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Kert Tandog has been working for two years with the Liyang Network, which raises awareness of front-line environmental activists in Mindanao. One focus is training Indigenous communities on legal literacy and land property laws.
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Alexandra Phelan is the deputy director of the Monash Gender, Peace and Security Centre at Monash University in Melbourne, Australia. She recently led the research report, Gender Analysis on Violent Extremism and the Impact of COVID-19 on Peace and Security in ASEAN: Evidence-based Research for Policy. The report was done for the UN Women project, Empowering Women for Sustainable Peace: Preventing Violence and Promoting Social Cohesion in ASEAN.
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Madam Maa Zenai stands proudly at the entrance to her brand-new shed. Inside is the small herd of cattle that has changed her life, thanks to a project that employed a ground-breaking partnership between IFAD and UN Women to empower rural women in China.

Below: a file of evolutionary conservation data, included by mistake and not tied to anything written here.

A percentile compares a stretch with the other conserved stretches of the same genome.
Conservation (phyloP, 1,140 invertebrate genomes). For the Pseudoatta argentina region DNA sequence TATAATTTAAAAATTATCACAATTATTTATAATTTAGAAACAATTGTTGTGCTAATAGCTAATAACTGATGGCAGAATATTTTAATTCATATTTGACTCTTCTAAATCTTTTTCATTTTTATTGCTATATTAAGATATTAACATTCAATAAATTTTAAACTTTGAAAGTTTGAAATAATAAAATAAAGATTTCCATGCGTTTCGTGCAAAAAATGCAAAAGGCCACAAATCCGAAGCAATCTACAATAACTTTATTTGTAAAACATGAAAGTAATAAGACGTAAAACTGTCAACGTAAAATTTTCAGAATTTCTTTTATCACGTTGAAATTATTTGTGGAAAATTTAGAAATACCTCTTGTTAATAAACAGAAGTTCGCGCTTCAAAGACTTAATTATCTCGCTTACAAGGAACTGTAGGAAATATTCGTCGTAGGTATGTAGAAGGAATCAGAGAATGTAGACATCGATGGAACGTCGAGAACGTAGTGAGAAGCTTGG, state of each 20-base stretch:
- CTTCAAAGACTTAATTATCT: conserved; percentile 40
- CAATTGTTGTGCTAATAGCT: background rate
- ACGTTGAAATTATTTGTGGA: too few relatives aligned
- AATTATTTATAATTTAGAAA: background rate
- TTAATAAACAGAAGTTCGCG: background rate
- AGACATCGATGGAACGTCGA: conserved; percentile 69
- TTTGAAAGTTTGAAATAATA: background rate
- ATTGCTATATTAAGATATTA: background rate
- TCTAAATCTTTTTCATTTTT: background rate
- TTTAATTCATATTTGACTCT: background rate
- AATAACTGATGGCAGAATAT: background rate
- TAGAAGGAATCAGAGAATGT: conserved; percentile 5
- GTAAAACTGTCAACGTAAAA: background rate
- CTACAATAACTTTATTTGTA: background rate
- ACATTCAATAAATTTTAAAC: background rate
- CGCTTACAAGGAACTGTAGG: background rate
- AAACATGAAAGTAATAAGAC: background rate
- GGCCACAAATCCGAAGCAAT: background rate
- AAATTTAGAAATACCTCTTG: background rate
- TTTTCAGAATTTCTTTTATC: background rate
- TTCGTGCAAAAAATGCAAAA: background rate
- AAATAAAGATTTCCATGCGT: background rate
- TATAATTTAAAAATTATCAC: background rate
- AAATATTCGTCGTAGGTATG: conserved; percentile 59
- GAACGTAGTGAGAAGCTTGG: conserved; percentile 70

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Women and girls need to be better represented in all aspects of climate change, environmental and disaster risk reduction (DRR) policy and programme processes, from the leadership and decision-making spaces, data collection and analysis, to policy formulation, programme design, and all the way through to implementation on the ground, as well as the monitoring and evaluating of these efforts.
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Keya Khan is Additional Secretary, Ministry of Environment, Forest and Climate Change of the Government of Bangladesh. She was interviewed in her office in Dhaka by Shararat Islam of UN Women. This year’s International Women’s Day theme is, “Gender equality today for a sustainable tomorrow”. How can we ensure gender equality and empowerment of women in the context of climate change, environmental and disaster risk reduction policies, and programmes?
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On 6 January 2022, UN Women Indonesia supported the Government of Indonesia by hosting a Peace Festival (Kenduri Perdamaian) themed “build back better by protecting and empowering women and girls in social conflict".